EMI Group PLC, the world's third-largest record label, yesterday announced it is teaming up with Musicmaker.com of Reston to take its music business onto the Internet.
EMI said it will use technology developed by Musicmaker.com to allow customers to create customized compact discs by choosing songs from thousands of albums recorded by EMI artists and, in the future, to download digital albums to home computers.
In return for use of its vast catalogue of music, EMI will acquire a 50 percent stake in Musicmaker.com, which has announced plans to sell stock to the public later this year. Neither company would provide financial details of the swap.
The agreement with EMI makes Musicmaker.com a serious competitor in the recording-industry race to use computers and high-speed communications to reinvent the way music is sold.
The plan announced by the companies goes beyond one announced a day earlier by Sony Music Entertainment, which unveiled a "music on demand" system to equip stores with automated CD-making machines linked to a central computer. When a customer wants a Sony label album not in stock, the system will pluck the music out of the computer and produce the CD on the spot.
Musicmaker.com uses the same basic technology with a twist: Instead of picking the album they want, shoppers choose individual songs to create "custom compilations."
And while Sony stressed that it does not plan to download music directly to home computers, Musicmaker.com Chairman Robert Bernardi said EMI will offer digital downloads once the music industry agrees on a technology to protect Internet recordings from piracy.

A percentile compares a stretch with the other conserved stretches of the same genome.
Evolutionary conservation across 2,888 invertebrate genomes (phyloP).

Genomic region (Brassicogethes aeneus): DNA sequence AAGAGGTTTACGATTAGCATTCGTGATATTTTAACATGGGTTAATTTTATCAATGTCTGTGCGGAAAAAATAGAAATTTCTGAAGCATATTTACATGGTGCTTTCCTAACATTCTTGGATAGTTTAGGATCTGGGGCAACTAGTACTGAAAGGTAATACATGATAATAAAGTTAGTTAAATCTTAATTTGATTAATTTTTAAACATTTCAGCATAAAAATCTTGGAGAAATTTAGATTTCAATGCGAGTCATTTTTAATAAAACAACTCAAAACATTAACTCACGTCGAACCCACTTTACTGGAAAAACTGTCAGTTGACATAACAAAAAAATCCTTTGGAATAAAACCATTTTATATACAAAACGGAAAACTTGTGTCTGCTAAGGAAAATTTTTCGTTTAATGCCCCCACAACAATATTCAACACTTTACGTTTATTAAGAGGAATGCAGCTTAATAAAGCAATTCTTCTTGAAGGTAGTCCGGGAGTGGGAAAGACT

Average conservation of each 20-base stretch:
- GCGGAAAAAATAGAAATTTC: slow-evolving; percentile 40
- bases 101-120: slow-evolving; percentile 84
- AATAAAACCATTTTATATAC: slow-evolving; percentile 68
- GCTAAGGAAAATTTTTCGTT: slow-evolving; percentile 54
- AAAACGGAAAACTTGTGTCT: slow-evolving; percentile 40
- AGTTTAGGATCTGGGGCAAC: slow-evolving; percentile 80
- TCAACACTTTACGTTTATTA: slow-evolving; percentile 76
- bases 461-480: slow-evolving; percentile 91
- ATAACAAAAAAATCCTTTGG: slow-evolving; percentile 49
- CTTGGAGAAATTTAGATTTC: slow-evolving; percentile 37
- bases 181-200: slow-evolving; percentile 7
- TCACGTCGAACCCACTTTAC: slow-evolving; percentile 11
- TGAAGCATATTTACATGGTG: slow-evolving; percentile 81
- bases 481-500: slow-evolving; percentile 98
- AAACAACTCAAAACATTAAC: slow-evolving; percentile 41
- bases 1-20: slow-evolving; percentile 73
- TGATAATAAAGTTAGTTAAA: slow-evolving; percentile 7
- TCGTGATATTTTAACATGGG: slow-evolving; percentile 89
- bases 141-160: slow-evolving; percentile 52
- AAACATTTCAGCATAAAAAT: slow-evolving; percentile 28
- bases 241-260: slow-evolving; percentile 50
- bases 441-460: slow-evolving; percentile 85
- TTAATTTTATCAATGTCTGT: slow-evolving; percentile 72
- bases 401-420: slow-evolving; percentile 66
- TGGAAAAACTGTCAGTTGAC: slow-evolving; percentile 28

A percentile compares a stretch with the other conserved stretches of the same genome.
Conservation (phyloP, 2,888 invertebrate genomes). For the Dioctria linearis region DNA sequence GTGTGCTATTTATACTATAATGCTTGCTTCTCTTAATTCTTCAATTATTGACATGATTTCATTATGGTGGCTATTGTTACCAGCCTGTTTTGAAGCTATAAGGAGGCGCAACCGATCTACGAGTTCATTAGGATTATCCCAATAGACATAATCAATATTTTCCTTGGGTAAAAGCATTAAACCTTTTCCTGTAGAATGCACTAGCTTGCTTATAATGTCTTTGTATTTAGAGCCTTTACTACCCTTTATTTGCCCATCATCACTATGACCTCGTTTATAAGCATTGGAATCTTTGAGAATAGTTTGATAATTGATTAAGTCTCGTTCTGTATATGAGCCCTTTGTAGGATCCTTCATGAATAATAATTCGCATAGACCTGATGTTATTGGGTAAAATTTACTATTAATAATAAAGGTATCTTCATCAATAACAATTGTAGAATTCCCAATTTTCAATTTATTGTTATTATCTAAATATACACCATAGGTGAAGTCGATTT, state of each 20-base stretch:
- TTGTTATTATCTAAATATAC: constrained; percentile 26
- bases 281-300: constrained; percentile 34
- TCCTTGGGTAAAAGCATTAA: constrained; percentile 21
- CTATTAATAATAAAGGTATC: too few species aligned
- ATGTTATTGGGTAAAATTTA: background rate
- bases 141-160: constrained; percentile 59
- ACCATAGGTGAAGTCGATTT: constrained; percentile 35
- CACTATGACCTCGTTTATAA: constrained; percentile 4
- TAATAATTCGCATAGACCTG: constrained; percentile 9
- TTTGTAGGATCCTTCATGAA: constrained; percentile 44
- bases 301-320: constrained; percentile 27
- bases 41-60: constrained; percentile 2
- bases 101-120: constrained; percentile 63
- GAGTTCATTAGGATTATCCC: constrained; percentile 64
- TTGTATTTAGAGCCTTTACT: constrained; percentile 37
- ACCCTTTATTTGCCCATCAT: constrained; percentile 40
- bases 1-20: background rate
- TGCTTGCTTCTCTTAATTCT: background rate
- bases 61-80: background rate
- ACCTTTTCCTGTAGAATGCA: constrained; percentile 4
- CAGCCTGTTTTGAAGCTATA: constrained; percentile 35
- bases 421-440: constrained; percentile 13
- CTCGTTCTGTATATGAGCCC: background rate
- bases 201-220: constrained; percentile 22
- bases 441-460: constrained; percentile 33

Founded by Bernardi, who has worked for two other high-tech start-ups, and a pair of veteran recording industry executives, Musicmaker.com has signed up about 100 independent record companies for its service. The company filed for an initial public offering of stock earlier this year, but delayed the IPO in late April. Securities industry sources said Musicmaker.com had little chance of a successful offering until it signed up a big record company.
"This puts us in a different league in terms of having a major music company behind us," Bernardi said yesterday. He said the company plans to file a revised stock sale proposal soon and, as a result of the EMI deal, will seek to raise substantially more than the $30 million initially planned.
Investors' appetite for Internet IPOs has cooled considerably since February, when Musicmaker.com first proposed going public. At that time, any company with ".com" in its name could count on its stock to soar. Almost all those stocks have fallen significantly and most of the recent IPOs by Internet companies in the Washington area are selling below their offering prices.
The Reston company has 150,000 songs stored on its computers and catalogued on its Internet Web site. Customers browse through the collection and click on the songs they want. Automated manufacturing equipment records the selections on a single CD, prints a customized label, slaps the CD into a box and packages it for mailing.
Bernardi said his company also plans to offer custom CDs through music stores and is negotiating with Digital On-Demand, the company supplying in-store CD kiosks and a high-speed communications network to Sony.
He said the next step -- delivering music directly over the Internet -- will come after the recording industry's Secure Digital Music Initiative, agrees on a technology to protect downloaded music from piracy.
MAKING MUSIC TOGETHER
EMI will acquire a 50 percent stake in Reston-based Musicmaker.com, in exchange for EMI's catalogue of music.
Business: World's third-largest record label, with artists including the Rolling Stones and Janet Jackson.
Chairman: Colin Southgate
Employees: Not available
Web site address: www.emigroup.com
Business: Internet company that makes custom CDs, letting the customer choose
Chairman: Robert Bernardi
Web site address: www.musicmaker.com
SOURCES: The companies, Bloomberg News